|Martin’s storm siren replacement slated for next week |
|Posted: Friday, April 9, 2010 12:44 pm |
|It was a lengthy process, but the project to replace the City of Martin’s storm warning system is coming to fruition with the replacement slated to begin next week. |
Phillip Johnson told the Martin Mayor and Board of Aldermen during an informal session Tuesday evening that the company will, hopefully, be in town next week to set up poles.
Martin Mayor Randy Brundige said the six new sirens will be spread throughout the city for the maximum amount of protection for its residents and some sirens will be in different places than the original sirens.
Johnson told the board that at this point, of the seven remaining sirens in the city, four are fully functional, two sirens do not work at all and one siren sounds, but does not rotate.
Although the board members voted earlier this year to increase every water customer’s bill by $2 each month for 18 months to pay for the system replacement, the board has to decide how to pay for the system now.
The board will consider a resolution to apply for a 15 to 16-month note totaling nearly $133,000 to pay for the completed project during their formal meeting planned for Monday.
In other news, Building Inspector Billy Stout presented board members with details involving the Tennessee Clean Energy Future Act of 2009. Stout said the legislation passed in the state’s General Assembly last year. As a result, municipalities and counties across the state are being asked to follow the state’s building guidelines for new constructions of single and double-family dwellings.
“We have three options. We can opt-out. We can adopt the International Building Codes. We can do nothing and the state will come in and implement their building codes,” Stout shared.
While Weakley County has already opted out of the measure that would have put building codes in place for people living in the rural districts of the county, Stout said the Martin Board of Mayor and Aldermen should not make a “hasty” decision until the legislation is fully researched.
Alderman David Belote questioned what the state legislation would do to building prices for property owners.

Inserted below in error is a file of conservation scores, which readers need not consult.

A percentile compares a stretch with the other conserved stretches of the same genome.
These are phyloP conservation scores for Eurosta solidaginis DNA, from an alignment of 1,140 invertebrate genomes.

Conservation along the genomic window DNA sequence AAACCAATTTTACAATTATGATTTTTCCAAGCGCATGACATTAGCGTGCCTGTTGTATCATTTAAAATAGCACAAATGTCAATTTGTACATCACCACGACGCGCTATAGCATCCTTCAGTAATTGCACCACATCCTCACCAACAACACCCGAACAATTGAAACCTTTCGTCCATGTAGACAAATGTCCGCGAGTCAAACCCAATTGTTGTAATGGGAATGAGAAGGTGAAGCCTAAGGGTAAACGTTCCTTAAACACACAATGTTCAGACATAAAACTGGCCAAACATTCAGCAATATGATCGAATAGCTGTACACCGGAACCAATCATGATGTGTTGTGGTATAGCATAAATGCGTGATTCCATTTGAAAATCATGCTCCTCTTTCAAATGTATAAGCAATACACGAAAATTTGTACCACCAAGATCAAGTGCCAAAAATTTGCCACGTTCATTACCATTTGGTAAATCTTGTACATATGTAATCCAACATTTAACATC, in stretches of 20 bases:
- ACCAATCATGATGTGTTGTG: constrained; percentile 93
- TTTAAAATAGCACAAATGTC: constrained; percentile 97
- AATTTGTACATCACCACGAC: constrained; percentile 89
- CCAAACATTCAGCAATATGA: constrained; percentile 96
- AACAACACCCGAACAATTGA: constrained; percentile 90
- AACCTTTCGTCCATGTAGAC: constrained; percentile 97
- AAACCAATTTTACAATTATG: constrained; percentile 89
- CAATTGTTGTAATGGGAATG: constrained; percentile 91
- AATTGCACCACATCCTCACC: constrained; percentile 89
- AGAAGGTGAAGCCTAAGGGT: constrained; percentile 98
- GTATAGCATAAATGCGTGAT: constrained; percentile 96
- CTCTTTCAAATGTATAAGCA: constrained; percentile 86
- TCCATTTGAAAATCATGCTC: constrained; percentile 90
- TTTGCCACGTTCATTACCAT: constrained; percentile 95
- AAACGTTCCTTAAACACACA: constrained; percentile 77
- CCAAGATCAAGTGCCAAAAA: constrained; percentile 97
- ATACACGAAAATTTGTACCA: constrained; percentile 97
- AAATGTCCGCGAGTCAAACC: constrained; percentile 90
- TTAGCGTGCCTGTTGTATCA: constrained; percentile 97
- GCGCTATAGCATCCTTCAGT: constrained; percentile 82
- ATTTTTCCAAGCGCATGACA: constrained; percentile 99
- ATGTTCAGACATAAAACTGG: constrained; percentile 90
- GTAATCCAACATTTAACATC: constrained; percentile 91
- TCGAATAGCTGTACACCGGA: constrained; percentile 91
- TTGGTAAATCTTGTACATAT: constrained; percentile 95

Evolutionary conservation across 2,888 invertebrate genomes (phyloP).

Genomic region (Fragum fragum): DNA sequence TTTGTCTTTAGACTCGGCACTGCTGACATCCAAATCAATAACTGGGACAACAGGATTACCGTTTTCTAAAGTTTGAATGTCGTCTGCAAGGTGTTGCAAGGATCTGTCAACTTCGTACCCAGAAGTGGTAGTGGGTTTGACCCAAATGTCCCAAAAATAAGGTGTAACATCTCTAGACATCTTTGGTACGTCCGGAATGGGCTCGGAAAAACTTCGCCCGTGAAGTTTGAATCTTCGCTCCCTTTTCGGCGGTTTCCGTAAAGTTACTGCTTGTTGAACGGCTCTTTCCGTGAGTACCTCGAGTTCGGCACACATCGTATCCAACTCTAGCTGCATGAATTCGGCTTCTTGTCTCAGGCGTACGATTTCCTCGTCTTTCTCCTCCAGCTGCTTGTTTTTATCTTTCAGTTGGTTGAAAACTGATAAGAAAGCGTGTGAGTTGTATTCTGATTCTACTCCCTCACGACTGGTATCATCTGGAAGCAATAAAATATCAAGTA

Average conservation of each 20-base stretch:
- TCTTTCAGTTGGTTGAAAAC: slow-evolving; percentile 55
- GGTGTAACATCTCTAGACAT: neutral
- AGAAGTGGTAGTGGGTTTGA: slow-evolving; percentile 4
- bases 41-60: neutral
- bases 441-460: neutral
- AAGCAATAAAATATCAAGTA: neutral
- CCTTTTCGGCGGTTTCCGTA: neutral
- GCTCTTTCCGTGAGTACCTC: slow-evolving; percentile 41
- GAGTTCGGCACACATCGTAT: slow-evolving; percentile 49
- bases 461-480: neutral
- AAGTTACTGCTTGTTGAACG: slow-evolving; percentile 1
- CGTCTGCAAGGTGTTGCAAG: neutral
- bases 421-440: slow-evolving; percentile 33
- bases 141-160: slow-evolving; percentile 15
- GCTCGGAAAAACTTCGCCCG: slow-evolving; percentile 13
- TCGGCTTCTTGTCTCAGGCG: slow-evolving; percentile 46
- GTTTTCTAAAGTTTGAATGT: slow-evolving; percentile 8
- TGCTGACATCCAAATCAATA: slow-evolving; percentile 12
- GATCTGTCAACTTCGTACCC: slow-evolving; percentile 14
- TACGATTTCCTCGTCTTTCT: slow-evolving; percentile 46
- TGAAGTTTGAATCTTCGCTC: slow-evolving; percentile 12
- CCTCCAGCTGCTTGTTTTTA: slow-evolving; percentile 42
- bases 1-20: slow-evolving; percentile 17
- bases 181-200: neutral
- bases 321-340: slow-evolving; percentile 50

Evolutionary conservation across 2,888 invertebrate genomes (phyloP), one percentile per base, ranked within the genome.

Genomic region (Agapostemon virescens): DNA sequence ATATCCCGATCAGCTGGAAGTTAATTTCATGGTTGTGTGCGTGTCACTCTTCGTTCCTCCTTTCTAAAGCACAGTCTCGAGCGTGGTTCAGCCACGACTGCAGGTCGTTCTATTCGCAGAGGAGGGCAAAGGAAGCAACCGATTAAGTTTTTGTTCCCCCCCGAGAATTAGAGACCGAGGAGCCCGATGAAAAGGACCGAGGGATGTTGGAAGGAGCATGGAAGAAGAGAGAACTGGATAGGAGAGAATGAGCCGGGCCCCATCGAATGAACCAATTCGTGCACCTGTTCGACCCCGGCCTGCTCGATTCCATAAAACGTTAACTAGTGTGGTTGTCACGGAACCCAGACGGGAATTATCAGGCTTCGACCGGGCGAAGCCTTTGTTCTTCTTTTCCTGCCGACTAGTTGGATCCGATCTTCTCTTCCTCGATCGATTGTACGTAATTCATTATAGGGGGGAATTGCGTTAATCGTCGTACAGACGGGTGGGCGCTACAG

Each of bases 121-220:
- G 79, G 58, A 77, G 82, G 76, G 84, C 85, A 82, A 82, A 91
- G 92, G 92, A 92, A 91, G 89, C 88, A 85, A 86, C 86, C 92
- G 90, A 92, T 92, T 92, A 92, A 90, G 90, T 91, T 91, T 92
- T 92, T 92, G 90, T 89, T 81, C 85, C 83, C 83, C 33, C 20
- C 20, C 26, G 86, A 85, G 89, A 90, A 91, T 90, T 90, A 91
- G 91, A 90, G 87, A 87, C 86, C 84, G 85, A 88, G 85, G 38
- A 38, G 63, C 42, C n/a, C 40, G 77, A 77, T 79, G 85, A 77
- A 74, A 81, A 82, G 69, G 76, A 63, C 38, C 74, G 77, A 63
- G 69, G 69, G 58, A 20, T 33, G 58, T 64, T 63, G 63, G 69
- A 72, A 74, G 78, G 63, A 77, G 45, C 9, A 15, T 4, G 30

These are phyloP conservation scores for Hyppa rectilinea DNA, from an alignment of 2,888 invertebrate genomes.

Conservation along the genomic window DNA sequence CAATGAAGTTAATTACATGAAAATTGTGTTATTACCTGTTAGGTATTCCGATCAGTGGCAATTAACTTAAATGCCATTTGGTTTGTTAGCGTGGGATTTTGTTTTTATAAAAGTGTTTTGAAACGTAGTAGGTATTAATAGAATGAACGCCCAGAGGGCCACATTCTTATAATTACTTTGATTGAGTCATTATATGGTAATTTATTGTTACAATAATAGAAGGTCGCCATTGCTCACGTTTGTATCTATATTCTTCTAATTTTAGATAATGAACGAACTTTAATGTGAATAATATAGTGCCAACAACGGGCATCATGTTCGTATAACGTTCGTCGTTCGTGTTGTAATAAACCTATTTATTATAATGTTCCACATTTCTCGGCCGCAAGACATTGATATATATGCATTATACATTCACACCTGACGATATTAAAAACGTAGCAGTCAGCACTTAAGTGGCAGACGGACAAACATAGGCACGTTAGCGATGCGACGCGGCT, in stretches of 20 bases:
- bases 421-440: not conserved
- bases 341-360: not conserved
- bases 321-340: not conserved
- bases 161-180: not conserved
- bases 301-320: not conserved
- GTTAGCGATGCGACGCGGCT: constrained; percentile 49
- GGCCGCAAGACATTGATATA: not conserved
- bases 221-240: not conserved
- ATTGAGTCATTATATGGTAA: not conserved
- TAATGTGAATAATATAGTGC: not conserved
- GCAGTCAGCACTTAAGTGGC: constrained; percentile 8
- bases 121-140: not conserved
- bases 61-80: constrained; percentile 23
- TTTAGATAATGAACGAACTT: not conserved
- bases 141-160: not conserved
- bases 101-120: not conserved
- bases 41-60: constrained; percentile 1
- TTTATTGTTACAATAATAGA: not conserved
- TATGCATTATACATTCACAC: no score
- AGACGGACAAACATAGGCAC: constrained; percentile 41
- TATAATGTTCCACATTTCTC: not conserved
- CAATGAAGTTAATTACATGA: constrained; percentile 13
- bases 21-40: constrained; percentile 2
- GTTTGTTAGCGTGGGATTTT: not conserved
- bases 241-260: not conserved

“Builders’ prices would go up on the front end. But there would be immediate energy savings under this legislation,” Stout replied. The building inspector described that the requirements for building materials would model a more “energy efficient” rating for insulation, heating and cooling units, etc.
If the City of Martin allows the state to take over the construction requirements, an agent from the state would be responsible for allowing building permits and inspections, ultimately taking money out of the city’s budget.
“I have seen years where we’ve had $40-$60,000 in building permits. Of course, it won’t be that much this year because of the down economy,” Brundige said.
“This boils down to a safety aspect and a savings aspect,” Stout commented.
If the city opts out of the Clean Energy Act, they have to repeat the process within 180 days of an election each election year.
“I am just asking you to not rush into a decision until I get more accurate information,” Stout said.
He told board members that they would continue to hear more each month about the issue so they could make an informed decision.
Municipalities and county governments must make a decision on the issue by Oct. 1.
Stout said he planned to attend a conference this summer that would provide more details about the Tennessee Clean Energy Future Act of 2009. The board took no action on the legislation pending more information.
In other “green” news, Brundige announced City-wide Clean-up Days are set for Monday, April 19 through Friday, April 23.
To kick off the event, an Arbor Day celebration and tree give-away is planned for Saturday, April 17 at the Martin Recreation Complex. Types of free trees and the time of the event will be announced later.
Throughout the week of Citywide Clean-up, residents are encouraged to help pick up litter, beautify their landscapes and recycle their plastics, glass, paper and cardboard at UTM Recycles! on Moody Street in Martin.
The Martin Beautiful Committee requested the board of mayor and aldermen support an Adopt-A-Street program, modeled after the state’s Adopt-A-Highway program. While the idea is in its infancy stages, the MBC hopes to get individuals and organizations involved with the effort in an attempt to have a once a month clean-up of adopted streets. The board said they would support the Adopt-A-Street program.
Board members will consider a resolution that would allow the city’s public works department to purchase two new brush trucks in exchange for the department’s leased brush trucks. The new trucks would come with a bumper-to-bumper warranty.
The board will also vote on a resolution allowing the issuance of a capital outlay note for police vehicles and fire equipment during its formal session planned for 5:15 p.m. on Monday.